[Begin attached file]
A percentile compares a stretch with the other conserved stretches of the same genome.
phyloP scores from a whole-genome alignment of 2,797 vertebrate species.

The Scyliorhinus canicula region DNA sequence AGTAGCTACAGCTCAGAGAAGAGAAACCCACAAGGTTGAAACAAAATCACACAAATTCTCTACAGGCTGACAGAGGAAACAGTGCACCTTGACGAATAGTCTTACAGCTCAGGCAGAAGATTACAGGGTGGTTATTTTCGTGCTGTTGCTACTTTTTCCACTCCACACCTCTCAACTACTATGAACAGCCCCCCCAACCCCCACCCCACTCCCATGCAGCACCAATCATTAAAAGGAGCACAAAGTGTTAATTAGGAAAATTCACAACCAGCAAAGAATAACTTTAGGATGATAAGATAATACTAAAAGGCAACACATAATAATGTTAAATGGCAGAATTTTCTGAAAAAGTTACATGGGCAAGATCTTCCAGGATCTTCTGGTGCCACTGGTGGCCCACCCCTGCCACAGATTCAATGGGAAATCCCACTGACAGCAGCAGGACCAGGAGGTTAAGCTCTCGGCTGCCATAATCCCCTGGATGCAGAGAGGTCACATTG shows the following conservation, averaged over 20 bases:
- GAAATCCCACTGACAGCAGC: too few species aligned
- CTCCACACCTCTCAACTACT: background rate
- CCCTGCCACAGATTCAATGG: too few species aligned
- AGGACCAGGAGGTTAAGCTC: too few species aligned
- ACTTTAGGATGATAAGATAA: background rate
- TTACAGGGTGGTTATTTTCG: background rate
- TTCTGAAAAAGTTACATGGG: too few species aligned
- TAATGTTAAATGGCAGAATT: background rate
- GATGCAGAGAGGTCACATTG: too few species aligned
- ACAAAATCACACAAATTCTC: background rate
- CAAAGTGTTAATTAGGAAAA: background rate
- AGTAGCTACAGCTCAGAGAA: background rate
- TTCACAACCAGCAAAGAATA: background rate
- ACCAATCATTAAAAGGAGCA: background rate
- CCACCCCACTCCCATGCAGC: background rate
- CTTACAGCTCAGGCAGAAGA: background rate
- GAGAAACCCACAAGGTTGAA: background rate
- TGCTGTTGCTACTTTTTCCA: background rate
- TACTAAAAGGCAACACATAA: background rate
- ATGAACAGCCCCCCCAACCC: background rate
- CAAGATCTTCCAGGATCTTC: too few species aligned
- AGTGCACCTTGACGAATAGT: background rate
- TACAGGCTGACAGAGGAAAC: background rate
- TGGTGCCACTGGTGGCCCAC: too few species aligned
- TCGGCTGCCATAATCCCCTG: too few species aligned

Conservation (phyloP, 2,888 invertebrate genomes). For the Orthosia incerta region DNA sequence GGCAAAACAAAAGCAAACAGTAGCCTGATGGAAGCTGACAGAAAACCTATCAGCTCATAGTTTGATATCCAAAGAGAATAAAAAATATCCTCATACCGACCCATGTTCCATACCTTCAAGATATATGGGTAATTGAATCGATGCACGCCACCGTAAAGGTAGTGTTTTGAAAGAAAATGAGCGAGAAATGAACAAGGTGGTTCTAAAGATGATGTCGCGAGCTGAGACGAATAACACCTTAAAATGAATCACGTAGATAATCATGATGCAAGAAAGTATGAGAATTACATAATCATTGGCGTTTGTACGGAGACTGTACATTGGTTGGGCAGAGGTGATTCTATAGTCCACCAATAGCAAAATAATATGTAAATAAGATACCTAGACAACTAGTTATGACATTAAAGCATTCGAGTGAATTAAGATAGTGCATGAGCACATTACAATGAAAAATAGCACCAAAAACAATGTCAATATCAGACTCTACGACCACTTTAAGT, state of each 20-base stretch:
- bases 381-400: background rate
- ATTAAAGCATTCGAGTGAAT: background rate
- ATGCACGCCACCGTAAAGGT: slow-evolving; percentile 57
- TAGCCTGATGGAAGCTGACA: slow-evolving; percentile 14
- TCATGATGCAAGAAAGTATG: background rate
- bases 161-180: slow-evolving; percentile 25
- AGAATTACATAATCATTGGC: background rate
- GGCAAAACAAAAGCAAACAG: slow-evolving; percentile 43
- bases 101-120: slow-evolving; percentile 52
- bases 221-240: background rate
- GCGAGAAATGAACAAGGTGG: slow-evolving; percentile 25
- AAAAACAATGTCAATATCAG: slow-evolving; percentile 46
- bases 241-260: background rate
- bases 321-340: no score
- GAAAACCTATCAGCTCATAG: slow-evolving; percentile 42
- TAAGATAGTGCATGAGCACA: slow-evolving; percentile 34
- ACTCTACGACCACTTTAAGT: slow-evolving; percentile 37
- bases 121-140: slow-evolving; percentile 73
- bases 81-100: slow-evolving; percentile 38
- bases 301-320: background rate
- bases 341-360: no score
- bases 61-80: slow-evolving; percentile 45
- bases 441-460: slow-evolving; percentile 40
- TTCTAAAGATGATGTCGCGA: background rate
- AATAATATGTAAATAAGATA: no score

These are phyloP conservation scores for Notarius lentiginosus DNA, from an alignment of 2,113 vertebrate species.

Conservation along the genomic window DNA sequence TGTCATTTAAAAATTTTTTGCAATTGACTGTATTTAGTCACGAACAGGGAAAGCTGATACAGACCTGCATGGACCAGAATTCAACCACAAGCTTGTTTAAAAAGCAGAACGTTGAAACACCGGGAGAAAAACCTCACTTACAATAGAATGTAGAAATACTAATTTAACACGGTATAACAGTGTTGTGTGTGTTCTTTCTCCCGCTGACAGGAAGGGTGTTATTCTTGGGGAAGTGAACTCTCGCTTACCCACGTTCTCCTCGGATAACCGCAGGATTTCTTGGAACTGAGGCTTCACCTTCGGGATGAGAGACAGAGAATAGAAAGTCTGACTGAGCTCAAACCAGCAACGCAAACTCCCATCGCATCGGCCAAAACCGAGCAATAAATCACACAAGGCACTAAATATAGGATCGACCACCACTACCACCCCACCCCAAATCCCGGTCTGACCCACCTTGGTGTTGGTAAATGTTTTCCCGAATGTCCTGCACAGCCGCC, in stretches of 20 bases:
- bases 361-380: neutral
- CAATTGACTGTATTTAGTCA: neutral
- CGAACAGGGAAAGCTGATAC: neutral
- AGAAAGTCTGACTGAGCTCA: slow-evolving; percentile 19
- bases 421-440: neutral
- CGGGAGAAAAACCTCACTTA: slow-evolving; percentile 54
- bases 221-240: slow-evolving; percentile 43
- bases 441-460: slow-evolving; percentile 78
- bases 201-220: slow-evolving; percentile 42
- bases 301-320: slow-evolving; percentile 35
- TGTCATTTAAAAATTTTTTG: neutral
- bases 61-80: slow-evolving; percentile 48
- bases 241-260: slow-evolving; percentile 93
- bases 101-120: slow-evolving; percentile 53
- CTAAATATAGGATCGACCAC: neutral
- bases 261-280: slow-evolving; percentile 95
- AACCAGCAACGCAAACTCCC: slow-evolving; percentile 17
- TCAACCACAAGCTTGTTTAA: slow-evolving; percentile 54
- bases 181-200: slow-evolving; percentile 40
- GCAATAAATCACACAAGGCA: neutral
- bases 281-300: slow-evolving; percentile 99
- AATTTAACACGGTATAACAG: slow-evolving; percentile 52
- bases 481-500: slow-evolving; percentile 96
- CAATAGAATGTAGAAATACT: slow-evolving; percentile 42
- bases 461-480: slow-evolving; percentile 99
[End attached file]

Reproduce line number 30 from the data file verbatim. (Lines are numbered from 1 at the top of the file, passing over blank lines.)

- bases 381-400: background rate